Board backs me, says Collier

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Any prospect of resignations over the Stanford Affair receded further yesterday. Both the men largely responsible for the England and Wales Cricket Board’s contentious deal reiterated that they were staying put.

Giles Clarke, the chairman, said the issue was now historical and David Collier, the chief executive, insisted that the proper checks had been made. The ECB severed their links with the Texan billionaire Allen Stanford after he was accused last week of an $8bn (£5.6bn) investment fraud.

While Clarke and Collier again defended their positions, Kevin Pietersen, England captain at the time the highly controversial $20m Twenty20 match played last November, described Stanford as “a sleazebag”. When it was first announced that Stanford was said by the US’s Securities and Exchange Commission to have “perpetrated a massive fraud based on false promises” both Clarke and Collier were under enormous pressure to leave the posts. Both have steadfastly refused to do so.

Clarke, who is in Barbados, said in one newspaper yesterday that it was time to move on. Collier, appearing on BBC Five Live’s Sportsweek, said: “Members of the board have been phoning to say we have full confidence and you must carry on.”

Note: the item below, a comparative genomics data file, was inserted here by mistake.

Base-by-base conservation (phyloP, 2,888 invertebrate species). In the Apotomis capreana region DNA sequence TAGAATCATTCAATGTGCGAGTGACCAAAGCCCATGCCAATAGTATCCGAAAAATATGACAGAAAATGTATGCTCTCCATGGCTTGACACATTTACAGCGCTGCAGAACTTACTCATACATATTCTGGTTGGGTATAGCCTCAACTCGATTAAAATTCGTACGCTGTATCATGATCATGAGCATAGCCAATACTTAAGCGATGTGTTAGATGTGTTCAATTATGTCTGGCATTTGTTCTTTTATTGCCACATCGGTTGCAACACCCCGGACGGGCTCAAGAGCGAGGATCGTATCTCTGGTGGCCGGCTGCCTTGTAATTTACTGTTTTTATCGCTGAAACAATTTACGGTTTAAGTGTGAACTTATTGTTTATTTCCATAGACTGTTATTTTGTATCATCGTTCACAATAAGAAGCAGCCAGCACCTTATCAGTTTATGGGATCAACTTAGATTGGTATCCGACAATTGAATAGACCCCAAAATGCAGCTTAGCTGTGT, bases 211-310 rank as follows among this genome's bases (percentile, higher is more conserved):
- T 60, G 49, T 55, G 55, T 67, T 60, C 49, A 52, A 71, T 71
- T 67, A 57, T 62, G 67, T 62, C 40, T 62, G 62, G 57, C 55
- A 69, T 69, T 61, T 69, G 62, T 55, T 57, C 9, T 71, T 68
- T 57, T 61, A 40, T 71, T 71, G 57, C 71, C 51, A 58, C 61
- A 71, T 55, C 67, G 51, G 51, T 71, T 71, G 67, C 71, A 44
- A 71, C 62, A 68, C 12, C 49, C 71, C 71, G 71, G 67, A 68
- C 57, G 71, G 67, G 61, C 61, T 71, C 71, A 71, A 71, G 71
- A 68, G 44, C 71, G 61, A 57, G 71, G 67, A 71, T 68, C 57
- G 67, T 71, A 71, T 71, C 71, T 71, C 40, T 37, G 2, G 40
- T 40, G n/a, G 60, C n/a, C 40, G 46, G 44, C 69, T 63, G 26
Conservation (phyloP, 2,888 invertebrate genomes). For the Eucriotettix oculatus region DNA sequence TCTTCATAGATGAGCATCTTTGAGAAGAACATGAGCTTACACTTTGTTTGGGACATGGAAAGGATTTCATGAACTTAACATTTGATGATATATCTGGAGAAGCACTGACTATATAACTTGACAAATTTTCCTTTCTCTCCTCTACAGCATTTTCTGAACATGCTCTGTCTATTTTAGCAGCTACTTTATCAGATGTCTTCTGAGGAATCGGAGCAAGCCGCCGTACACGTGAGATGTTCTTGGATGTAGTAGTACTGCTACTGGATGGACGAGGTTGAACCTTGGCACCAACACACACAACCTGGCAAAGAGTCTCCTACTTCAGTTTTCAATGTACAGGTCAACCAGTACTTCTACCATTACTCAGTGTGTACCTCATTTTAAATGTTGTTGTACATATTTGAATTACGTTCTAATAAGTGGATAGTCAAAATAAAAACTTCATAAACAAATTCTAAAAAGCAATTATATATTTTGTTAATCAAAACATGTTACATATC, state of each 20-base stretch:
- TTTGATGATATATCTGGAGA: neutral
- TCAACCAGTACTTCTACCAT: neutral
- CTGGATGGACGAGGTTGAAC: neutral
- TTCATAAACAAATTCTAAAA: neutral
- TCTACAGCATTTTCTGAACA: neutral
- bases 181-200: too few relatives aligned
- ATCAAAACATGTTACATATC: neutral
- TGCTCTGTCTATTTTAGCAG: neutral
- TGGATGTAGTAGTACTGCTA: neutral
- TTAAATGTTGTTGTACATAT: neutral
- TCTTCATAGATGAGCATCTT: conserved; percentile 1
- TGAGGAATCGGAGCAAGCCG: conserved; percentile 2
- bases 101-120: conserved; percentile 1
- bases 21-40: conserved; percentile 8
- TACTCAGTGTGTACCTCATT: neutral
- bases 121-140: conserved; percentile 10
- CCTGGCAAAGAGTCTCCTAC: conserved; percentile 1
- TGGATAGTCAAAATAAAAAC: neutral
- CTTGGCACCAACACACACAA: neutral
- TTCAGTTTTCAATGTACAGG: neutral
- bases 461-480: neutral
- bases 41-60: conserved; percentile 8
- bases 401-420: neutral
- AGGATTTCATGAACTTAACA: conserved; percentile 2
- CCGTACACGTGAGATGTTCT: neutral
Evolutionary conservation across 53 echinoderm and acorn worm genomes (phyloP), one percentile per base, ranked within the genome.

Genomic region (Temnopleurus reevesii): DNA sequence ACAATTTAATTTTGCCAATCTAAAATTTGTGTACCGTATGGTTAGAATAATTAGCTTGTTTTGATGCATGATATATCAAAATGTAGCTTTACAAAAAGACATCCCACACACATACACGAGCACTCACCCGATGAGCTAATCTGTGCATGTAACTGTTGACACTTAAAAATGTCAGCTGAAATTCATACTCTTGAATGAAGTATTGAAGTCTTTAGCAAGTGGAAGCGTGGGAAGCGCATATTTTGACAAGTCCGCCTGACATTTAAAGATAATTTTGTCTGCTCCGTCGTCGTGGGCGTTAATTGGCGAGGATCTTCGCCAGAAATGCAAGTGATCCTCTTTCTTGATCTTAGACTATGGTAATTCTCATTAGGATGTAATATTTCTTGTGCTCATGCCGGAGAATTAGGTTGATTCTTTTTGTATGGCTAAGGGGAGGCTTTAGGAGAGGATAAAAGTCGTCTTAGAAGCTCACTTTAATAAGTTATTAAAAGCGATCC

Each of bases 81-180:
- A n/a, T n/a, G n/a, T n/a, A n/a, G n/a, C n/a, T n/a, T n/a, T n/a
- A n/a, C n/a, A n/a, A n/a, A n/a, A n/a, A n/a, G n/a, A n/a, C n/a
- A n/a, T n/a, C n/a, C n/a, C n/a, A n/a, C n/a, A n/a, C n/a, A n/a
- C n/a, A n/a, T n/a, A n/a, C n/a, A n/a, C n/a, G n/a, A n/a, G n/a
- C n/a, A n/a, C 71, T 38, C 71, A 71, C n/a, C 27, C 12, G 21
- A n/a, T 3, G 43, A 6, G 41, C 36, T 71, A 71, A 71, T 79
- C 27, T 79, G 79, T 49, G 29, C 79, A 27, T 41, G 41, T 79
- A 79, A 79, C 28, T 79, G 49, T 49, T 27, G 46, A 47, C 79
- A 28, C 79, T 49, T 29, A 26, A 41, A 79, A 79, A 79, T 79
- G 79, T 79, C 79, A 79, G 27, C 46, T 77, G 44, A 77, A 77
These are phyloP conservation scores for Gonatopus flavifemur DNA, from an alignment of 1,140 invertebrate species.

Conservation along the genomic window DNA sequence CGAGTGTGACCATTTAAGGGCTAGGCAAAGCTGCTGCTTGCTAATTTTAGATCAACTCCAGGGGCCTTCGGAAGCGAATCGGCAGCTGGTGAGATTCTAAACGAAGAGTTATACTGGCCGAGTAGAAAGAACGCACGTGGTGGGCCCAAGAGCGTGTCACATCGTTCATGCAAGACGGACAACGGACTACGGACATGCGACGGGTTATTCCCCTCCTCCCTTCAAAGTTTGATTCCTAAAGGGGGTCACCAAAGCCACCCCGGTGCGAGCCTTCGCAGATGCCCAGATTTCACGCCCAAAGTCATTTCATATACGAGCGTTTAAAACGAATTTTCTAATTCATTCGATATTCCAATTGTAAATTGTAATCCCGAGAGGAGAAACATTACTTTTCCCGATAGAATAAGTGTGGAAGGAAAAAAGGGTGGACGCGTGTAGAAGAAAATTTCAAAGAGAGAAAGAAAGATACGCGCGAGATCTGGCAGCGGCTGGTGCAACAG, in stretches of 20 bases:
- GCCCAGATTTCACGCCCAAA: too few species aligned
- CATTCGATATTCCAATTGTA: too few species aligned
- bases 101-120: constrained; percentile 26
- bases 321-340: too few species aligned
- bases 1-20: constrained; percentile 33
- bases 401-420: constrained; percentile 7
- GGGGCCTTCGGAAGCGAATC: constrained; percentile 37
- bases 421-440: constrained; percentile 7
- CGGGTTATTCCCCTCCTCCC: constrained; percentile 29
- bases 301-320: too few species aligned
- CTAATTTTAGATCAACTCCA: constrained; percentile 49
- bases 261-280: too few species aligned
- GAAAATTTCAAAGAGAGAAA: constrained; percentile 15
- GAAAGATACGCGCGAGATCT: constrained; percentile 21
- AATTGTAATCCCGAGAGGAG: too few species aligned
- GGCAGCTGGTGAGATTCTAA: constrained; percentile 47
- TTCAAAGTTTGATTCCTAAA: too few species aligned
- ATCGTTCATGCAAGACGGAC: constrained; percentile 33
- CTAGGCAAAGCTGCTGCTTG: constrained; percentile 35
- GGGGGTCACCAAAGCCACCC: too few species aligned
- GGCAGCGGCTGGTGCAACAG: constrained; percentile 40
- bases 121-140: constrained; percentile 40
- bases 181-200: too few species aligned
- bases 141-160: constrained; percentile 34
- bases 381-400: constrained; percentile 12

Although there were many reservations by objective observers at the time the deal was struck last June, Collier continued to maintain that they could not have foreseen the problems.

He said: “I’ve certainly looked back and said, ‘Would we have been able to do things differently’, and I believe that as professionals we went through all the correct contract procedures. Clearly the board correctly signed off all of the agreements. I believe therefore that I could not have done more.”

Neither of the ECB’s chief officers has offered apology or contrition for the mess and most of the counties seem intent on keeping the £50,000 each received as a result of the Stanford deal. The ECB had agreed with Stanford to play a Twenty20 match annually for five years, worth $20m in prize money, as well as a quadrangular T20 at Lord’s each summer. Both have now been cancelled.

“There are always risks when you try and move things on and this one wasn’t a good move,” said Collier. “I don’t think we got it badly wrong, but with the benefit of huge hindsight we’d not have entered into the agreement.”

Although Neil Davidson, the chairman of Leicestershire, sustained his calls for resignation it seems that both Clarke and Collier will stay put.

In his newspaper column, Pietersen, who had a lucrative personal contract with Stanford to promote the Twenty20 for Twenty match said: “Stanford was a sleazebag. I was very uncomfortable with the whole Stanford thing. It was not that I was captain, it was the uncomfortable situation of everybody thinking the England team had been sold. With the financial state of the world, people were talking about money instead of cricket.” They still are.